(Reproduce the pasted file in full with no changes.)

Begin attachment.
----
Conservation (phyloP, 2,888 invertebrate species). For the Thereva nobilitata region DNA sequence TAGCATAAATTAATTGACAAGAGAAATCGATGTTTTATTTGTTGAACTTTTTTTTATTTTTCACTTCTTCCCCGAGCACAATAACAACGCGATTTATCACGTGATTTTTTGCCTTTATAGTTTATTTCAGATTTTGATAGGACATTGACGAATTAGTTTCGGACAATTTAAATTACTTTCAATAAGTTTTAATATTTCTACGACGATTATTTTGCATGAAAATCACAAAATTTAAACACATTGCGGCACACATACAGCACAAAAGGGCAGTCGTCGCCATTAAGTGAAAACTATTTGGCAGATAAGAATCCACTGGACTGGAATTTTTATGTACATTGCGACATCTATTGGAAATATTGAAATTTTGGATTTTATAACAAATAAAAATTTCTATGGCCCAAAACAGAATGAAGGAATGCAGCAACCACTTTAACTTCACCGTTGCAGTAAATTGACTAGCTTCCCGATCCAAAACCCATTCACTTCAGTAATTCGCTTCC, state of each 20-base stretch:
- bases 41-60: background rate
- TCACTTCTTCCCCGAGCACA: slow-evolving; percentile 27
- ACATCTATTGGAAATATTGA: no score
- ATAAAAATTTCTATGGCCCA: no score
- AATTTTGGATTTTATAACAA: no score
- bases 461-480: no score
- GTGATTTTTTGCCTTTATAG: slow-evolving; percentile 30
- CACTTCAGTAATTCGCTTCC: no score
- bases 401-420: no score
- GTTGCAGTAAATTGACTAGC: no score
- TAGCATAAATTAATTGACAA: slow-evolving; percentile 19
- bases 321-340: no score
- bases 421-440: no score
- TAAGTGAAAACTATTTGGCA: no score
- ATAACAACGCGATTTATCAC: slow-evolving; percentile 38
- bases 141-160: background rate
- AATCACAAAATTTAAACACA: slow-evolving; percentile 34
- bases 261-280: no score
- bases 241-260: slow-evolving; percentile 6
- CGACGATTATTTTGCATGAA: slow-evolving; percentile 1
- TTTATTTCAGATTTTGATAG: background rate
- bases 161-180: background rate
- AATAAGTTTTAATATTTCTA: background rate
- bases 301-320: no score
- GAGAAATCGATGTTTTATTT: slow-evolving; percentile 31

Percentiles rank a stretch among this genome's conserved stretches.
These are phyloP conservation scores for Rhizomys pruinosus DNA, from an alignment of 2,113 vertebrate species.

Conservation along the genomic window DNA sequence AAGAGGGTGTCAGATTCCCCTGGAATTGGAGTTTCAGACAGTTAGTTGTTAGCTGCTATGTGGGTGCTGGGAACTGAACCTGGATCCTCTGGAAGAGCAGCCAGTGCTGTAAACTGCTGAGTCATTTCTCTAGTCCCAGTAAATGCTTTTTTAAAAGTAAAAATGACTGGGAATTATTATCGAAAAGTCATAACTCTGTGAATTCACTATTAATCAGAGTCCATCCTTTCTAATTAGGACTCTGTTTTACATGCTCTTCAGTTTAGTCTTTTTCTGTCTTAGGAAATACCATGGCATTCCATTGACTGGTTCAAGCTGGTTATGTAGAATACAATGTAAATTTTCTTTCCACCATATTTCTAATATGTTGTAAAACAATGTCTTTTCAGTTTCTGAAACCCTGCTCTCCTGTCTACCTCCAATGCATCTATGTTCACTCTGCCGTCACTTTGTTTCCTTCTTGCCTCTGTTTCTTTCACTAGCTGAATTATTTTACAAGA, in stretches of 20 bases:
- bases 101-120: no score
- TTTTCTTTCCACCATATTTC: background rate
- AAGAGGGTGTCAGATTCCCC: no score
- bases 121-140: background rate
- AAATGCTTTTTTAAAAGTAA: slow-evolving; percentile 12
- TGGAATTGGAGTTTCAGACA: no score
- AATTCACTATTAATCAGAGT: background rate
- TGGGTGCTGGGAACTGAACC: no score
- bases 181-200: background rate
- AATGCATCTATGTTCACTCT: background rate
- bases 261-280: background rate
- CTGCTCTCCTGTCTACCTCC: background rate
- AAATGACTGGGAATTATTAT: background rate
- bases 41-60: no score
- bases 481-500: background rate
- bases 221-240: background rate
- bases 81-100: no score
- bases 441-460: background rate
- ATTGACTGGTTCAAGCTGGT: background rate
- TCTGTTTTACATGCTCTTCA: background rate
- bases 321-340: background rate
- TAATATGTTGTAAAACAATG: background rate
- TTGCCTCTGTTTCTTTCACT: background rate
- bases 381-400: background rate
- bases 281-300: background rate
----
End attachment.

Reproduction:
Conservation (phyloP, 2,888 invertebrate species). For the Thereva nobilitata region DNA sequence TAGCATAAATTAATTGACAAGAGAAATCGATGTTTTATTTGTTGAACTTTTTTTTATTTTTCACTTCTTCCCCGAGCACAATAACAACGCGATTTATCACGTGATTTTTTGCCTTTATAGTTTATTTCAGATTTTGATAGGACATTGACGAATTAGTTTCGGACAATTTAAATTACTTTCAATAAGTTTTAATATTTCTACGACGATTATTTTGCATGAAAATCACAAAATTTAAACACATTGCGGCACACATACAGCACAAAAGGGCAGTCGTCGCCATTAAGTGAAAACTATTTGGCAGATAAGAATCCACTGGACTGGAATTTTTATGTACATTGCGACATCTATTGGAAATATTGAAATTTTGGATTTTATAACAAATAAAAATTTCTATGGCCCAAAACAGAATGAAGGAATGCAGCAACCACTTTAACTTCACCGTTGCAGTAAATTGACTAGCTTCCCGATCCAAAACCCATTCACTTCAGTAATTCGCTTCC, state of each 20-base stretch:
- bases 41-60: background rate
- TCACTTCTTCCCCGAGCACA: slow-evolving; percentile 27
- ACATCTATTGGAAATATTGA: no score
- ATAAAAATTTCTATGGCCCA: no score
- AATTTTGGATTTTATAACAA: no score
- bases 461-480: no score
- GTGATTTTTTGCCTTTATAG: slow-evolving; percentile 30
- CACTTCAGTAATTCGCTTCC: no score
- bases 401-420: no score
- GTTGCAGTAAATTGACTAGC: no score
- TAGCATAAATTAATTGACAA: slow-evolving; percentile 19
- bases 321-340: no score
- bases 421-440: no score
- TAAGTGAAAACTATTTGGCA: no score
- ATAACAACGCGATTTATCAC: slow-evolving; percentile 38
- bases 141-160: background rate
- AATCACAAAATTTAAACACA: slow-evolving; percentile 34
- bases 261-280: no score
- bases 241-260: slow-evolving; percentile 6
- CGACGATTATTTTGCATGAA: slow-evolving; percentile 1
- TTTATTTCAGATTTTGATAG: background rate
- bases 161-180: background rate
- AATAAGTTTTAATATTTCTA: background rate
- bases 301-320: no score
- GAGAAATCGATGTTTTATTT: slow-evolving; percentile 31

Percentiles rank a stretch among this genome's conserved stretches.
These are phyloP conservation scores for Rhizomys pruinosus DNA, from an alignment of 2,113 vertebrate species.

Conservation along the genomic window DNA sequence AAGAGGGTGTCAGATTCCCCTGGAATTGGAGTTTCAGACAGTTAGTTGTTAGCTGCTATGTGGGTGCTGGGAACTGAACCTGGATCCTCTGGAAGAGCAGCCAGTGCTGTAAACTGCTGAGTCATTTCTCTAGTCCCAGTAAATGCTTTTTTAAAAGTAAAAATGACTGGGAATTATTATCGAAAAGTCATAACTCTGTGAATTCACTATTAATCAGAGTCCATCCTTTCTAATTAGGACTCTGTTTTACATGCTCTTCAGTTTAGTCTTTTTCTGTCTTAGGAAATACCATGGCATTCCATTGACTGGTTCAAGCTGGTTATGTAGAATACAATGTAAATTTTCTTTCCACCATATTTCTAATATGTTGTAAAACAATGTCTTTTCAGTTTCTGAAACCCTGCTCTCCTGTCTACCTCCAATGCATCTATGTTCACTCTGCCGTCACTTTGTTTCCTTCTTGCCTCTGTTTCTTTCACTAGCTGAATTATTTTACAAGA, in stretches of 20 bases:
- bases 101-120: no score
- TTTTCTTTCCACCATATTTC: background rate
- AAGAGGGTGTCAGATTCCCC: no score
- bases 121-140: background rate
- AAATGCTTTTTTAAAAGTAA: slow-evolving; percentile 12
- TGGAATTGGAGTTTCAGACA: no score
- AATTCACTATTAATCAGAGT: background rate
- TGGGTGCTGGGAACTGAACC: no score
- bases 181-200: background rate
- AATGCATCTATGTTCACTCT: background rate
- bases 261-280: background rate
- CTGCTCTCCTGTCTACCTCC: background rate
- AAATGACTGGGAATTATTAT: background rate
- bases 41-60: no score
- bases 481-500: background rate
- bases 221-240: background rate
- bases 81-100: no score
- bases 441-460: background rate
- ATTGACTGGTTCAAGCTGGT: background rate
- TCTGTTTTACATGCTCTTCA: background rate
- bases 321-340: background rate
- TAATATGTTGTAAAACAATG: background rate
- TTGCCTCTGTTTCTTTCACT: background rate
- bases 381-400: background rate
- bases 281-300: background rate